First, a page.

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Beware of tailgaters on West Virginia roads

You’ve no doubt heard the songs about the beautiful country roads of West Virginia. While there are, indeed, many scenic roadways throughout the state, there are also busy interstate highways and congested neighborhood streets. No matter how cautious and alert you are at the wheel, if a nearby driver is exhibiting unsafe maneuvers, you’re at risk for collision and injury. One issue that causes many roadway problems is tailgating.  

You never know when you might have to hit your brakes as you are traveling along a West Virginia road. If the driver behind you hasn’t left enough space between his or her vehicle and yours, it’s a recipe for disaster if you have to come to an unexpected stop or slow down because of sudden change in the flow of traffic. Keeping several things in mind can help you steer clear of tailgaters.  

Know how much distance should be between vehicles 

There aren’t specific traffic laws that require you to keep an exact distance between your vehicle and another car in front of you. The same goes for someone traveling behind you on the road. There are, however, recommendations from the National Highway Traffic Safety Administration (NHTSA) regarding distance between vehicles on the road.  

The NHTSA has stated that motorists are safest when they maintain three to four seconds of distance between vehicles. To determine how many seconds of distance you are from a vehicle in front of you, simply choose a landmark on the roadside. When the car in front passes the landmark, begin counting. It should take three to four seconds before your vehicle passes the same point. If it doesn’t take that long, you’re traveling too closely, according to safety recommendations from the NHTSA. 

Always remain calm and avoid roadway aggression 

You might have heard of people slamming on their brakes to “signal” a tailgater to back off. This is always a bad idea because it not only escalates the situation, it places you, the driver, behind you and all others in your vicinity at risk for collision. It’s best to remain calm and consider other options to reduce your risk for an accident.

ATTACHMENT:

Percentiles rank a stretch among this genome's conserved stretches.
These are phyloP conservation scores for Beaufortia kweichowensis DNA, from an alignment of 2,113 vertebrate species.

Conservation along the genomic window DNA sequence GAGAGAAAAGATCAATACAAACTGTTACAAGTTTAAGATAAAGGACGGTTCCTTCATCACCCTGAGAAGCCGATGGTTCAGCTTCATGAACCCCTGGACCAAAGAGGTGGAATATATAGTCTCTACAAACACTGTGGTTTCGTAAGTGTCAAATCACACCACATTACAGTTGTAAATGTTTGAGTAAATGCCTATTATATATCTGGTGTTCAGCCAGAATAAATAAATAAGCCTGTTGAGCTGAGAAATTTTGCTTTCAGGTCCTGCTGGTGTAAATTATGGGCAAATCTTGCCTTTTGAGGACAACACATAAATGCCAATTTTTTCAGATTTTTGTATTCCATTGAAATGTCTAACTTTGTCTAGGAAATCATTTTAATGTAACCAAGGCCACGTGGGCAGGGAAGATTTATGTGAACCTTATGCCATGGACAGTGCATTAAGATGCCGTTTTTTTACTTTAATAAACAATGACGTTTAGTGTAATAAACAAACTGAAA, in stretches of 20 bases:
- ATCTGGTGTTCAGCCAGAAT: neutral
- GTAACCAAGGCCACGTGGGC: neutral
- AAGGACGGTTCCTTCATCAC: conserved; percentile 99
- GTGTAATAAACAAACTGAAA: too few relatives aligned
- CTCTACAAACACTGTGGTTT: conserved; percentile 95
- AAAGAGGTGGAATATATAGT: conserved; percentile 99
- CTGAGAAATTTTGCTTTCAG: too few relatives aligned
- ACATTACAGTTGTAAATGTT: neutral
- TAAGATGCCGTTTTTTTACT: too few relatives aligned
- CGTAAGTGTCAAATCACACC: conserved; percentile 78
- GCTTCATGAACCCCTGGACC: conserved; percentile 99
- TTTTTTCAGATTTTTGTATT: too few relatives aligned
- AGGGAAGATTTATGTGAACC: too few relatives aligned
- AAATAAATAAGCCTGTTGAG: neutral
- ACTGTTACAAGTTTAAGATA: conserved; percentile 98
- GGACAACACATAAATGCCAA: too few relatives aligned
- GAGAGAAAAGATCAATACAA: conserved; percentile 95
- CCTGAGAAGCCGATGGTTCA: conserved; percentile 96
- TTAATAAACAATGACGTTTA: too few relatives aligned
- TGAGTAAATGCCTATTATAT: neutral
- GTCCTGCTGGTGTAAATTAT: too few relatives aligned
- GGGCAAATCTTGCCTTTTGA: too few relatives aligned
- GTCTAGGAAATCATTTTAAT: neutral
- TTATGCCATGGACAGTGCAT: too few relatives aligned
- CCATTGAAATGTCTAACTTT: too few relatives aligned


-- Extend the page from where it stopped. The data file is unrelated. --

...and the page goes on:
Things you can do to distance yourself from a tailgater 

The following list includes several options that may help you get away from a tailgater on the road:  

  • If it’s safe to change lanes, do so, and let the tailgater pass you. 
  • Maintain a consistent speed, enabling the tailgater to change lanes. 
  • Take the nearest exit or pull to the side of the road to get away from the tailgater, if you can do so in a safe manner.  

Remember that slamming on your brakes for no reason might wind up causing a collision. When your goal is to safely distance yourself from another vehicle, it’s best to avoid sudden, unexpected maneuvers.  

If a tailgater hits you 

Rear-end collisions often result in injuries that can lead to chronic health problems, such as whiplash. The jolt of being hit from behind can cause severe injuries to your brain, neck, spinal cord and upper body. If another driver’s negligence causes you to suffer injury in a collision, the driver in question can be held accountable for damages, which may include medical bills and other expenses associated with the incident. 

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